Folk & Traditional Music of the Western Continents

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WESTERN FOLK MUSIC IN THE AMERICAS 199
with the European cities, whose population has been more stable, and where mass media and the institutions of art music have had a longer period of impact. One interesting area of urban folk music in America is the body of songs revolving around the labor movement. These songs are of relatively recent origin, their poets and composers are usually known, and they are normally learned first from song-books and taught by trained organizers. Some of these songs (the best known is "Joe Hill") did pass into oral tradition and can be considered a special type of folk music. Many of them have words protesting the bad treatment of factory workers, miners, migrant farmers, and minority groups. Others sing the praises of labor or­ganizations. Usually, tunes of older folk songs, hymns, music hall ditties, and minstrel songs are used. Often the words parody songs already in the folk tradition. For example, a song sung during a New York state milk strike in 1939 is a parody of "Pretty Polly," a version of the British ballad of the "Cruel Ship's Carpenter":
Mister farmer, mister farmer, come go along with me (twice)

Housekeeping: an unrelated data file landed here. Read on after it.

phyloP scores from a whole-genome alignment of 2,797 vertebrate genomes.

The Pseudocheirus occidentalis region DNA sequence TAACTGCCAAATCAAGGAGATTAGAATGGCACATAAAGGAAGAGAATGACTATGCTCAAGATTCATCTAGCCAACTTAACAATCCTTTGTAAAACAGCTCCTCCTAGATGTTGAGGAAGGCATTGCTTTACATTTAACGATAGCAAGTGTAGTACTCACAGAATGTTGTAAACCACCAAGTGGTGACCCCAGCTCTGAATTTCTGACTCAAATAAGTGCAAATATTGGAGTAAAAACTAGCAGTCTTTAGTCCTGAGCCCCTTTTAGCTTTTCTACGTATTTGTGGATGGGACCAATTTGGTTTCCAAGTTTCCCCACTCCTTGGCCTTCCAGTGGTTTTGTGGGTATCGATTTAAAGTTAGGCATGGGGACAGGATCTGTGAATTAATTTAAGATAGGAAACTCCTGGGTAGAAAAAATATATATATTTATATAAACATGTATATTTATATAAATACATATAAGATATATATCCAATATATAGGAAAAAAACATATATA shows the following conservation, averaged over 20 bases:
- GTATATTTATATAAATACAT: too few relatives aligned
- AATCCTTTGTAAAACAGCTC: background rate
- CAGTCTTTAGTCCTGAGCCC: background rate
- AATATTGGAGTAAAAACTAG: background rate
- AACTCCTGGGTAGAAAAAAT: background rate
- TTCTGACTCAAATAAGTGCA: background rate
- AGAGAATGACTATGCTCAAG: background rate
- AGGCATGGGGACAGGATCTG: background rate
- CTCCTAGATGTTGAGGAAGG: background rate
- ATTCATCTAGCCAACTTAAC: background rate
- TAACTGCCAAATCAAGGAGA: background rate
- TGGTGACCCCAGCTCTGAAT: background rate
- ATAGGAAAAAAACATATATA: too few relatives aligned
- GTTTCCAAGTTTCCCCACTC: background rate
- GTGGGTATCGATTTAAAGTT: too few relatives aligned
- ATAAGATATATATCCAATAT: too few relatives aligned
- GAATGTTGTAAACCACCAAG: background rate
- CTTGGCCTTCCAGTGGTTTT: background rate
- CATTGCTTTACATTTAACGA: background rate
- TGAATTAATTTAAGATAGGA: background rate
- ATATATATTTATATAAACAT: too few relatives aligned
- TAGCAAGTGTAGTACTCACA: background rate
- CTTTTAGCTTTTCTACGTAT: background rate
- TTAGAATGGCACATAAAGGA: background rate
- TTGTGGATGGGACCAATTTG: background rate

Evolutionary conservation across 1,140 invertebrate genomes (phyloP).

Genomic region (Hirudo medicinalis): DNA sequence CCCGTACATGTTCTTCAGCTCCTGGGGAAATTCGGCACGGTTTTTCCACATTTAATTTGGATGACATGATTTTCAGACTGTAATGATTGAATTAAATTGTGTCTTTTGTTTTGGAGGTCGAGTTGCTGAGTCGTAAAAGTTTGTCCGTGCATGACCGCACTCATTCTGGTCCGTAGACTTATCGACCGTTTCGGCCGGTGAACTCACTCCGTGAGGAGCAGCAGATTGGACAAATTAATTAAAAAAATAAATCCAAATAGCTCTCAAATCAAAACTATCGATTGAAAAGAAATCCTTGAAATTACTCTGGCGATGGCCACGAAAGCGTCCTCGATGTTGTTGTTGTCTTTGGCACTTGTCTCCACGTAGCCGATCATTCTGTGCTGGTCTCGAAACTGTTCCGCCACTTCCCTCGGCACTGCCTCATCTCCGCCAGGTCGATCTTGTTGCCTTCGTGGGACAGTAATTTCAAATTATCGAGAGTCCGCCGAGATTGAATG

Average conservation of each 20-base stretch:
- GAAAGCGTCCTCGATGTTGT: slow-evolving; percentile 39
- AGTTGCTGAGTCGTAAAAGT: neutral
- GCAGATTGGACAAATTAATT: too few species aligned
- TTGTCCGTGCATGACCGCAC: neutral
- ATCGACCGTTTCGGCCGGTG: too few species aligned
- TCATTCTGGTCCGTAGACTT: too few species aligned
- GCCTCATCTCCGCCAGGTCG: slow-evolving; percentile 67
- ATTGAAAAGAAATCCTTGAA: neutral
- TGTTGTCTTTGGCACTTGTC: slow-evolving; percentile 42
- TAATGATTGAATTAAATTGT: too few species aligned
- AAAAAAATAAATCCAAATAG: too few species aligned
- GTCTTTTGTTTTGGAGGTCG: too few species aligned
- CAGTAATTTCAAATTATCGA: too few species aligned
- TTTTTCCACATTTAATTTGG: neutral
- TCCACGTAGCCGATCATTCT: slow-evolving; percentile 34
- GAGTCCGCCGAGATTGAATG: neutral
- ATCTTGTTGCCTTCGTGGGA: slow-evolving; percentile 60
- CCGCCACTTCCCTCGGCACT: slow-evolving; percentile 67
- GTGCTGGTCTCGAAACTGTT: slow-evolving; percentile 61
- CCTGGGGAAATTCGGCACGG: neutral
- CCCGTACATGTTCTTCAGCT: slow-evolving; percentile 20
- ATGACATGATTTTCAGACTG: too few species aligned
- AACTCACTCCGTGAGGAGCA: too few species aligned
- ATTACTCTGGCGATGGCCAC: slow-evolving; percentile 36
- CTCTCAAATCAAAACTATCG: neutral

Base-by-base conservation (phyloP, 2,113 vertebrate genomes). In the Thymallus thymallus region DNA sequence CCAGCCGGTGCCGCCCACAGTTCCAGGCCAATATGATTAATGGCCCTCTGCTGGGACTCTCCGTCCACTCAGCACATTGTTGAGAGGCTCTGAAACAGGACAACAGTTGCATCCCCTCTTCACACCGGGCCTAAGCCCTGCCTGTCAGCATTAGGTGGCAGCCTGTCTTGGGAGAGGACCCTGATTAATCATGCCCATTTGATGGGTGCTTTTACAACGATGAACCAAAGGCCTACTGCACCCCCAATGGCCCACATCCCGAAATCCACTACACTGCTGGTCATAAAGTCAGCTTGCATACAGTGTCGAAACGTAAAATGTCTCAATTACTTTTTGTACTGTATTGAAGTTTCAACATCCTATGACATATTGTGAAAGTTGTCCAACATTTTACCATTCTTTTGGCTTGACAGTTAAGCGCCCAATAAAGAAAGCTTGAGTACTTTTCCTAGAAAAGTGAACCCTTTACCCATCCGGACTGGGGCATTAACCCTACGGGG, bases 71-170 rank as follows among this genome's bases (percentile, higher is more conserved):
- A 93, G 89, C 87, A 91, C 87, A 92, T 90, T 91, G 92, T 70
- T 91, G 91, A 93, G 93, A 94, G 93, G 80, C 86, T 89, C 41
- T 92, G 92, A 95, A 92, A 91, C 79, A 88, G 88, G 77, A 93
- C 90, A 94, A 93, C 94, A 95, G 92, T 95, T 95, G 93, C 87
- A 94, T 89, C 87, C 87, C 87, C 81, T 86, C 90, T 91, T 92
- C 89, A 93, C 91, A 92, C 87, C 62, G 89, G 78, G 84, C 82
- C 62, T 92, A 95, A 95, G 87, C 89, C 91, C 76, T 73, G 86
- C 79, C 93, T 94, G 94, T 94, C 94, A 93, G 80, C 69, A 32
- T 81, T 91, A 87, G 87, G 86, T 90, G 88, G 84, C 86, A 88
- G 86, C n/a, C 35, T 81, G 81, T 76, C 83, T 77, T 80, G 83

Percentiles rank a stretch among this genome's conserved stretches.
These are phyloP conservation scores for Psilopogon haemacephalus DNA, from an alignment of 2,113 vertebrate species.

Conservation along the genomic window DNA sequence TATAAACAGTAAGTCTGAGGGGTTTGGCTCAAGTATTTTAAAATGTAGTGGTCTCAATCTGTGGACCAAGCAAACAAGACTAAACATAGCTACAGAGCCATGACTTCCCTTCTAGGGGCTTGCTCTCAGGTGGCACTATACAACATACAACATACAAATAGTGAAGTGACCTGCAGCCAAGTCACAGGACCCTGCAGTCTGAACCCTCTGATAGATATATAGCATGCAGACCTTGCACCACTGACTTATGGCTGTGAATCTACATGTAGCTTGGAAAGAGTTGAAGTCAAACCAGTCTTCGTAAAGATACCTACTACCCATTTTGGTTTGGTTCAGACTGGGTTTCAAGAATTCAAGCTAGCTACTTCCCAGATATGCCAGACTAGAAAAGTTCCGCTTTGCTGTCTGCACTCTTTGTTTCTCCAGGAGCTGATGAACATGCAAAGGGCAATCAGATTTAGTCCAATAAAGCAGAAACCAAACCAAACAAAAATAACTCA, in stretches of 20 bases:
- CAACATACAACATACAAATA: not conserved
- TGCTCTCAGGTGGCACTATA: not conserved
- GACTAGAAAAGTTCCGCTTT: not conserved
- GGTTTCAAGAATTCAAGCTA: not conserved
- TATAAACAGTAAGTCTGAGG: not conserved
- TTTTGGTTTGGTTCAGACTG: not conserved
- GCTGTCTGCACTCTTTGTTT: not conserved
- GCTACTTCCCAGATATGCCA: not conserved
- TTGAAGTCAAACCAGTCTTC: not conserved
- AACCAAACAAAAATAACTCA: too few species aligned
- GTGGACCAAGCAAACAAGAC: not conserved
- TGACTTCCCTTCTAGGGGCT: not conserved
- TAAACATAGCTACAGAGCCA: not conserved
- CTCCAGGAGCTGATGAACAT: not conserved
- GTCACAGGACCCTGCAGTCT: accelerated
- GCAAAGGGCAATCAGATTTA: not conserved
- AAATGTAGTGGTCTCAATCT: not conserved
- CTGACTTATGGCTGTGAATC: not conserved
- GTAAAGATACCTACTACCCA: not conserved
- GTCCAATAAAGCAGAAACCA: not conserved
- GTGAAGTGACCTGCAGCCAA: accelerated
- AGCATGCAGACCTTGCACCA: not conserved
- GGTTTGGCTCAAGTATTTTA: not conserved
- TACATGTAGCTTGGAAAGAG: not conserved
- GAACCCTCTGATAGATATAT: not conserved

Come hitch up with the milk trust and we'll keep the system free.
So they followed the milk trust stooges and what did they find? (twice)
Nothing in their pockets and a knife from behind.4
The existence of folk music in the Anglo-American population of the cities is, however, largely outside the oral tradition. The awareness and knowledge of folk music on the part of the American city dweller has increased greatly since about 1950. The reason for this change in attitude is, of course, the rise of a folk singing move­ment mainly on the part of students and, as a result, the creation of folk music as a separate class of music somewhere between that of the folk tradition itself and popular music. Folk music as sung by professional folk singers such as Pete Seeger, Burl Ives, and Harry Belafonte, or bv ensembles such as the Lamplighters or the Kingston Trio, has few of the attributes of folk music in oral tradition; thus it should perhaps not form part of this discussion. (The artists men­tioned differ greatly in their degree of adherence to folk styles.) Nevertheless, the folk singing movement in the cities is a musical and cultural phenomenon worthy of detailed study. It differs from the
4 John Greenway, American Folksongs of Protest (Philadelphia: Uni­versity of Pennsylvania Press, 1953), p. 215.







E-Book - An Annotated Compendium of Old Time American Songs by James Alverson III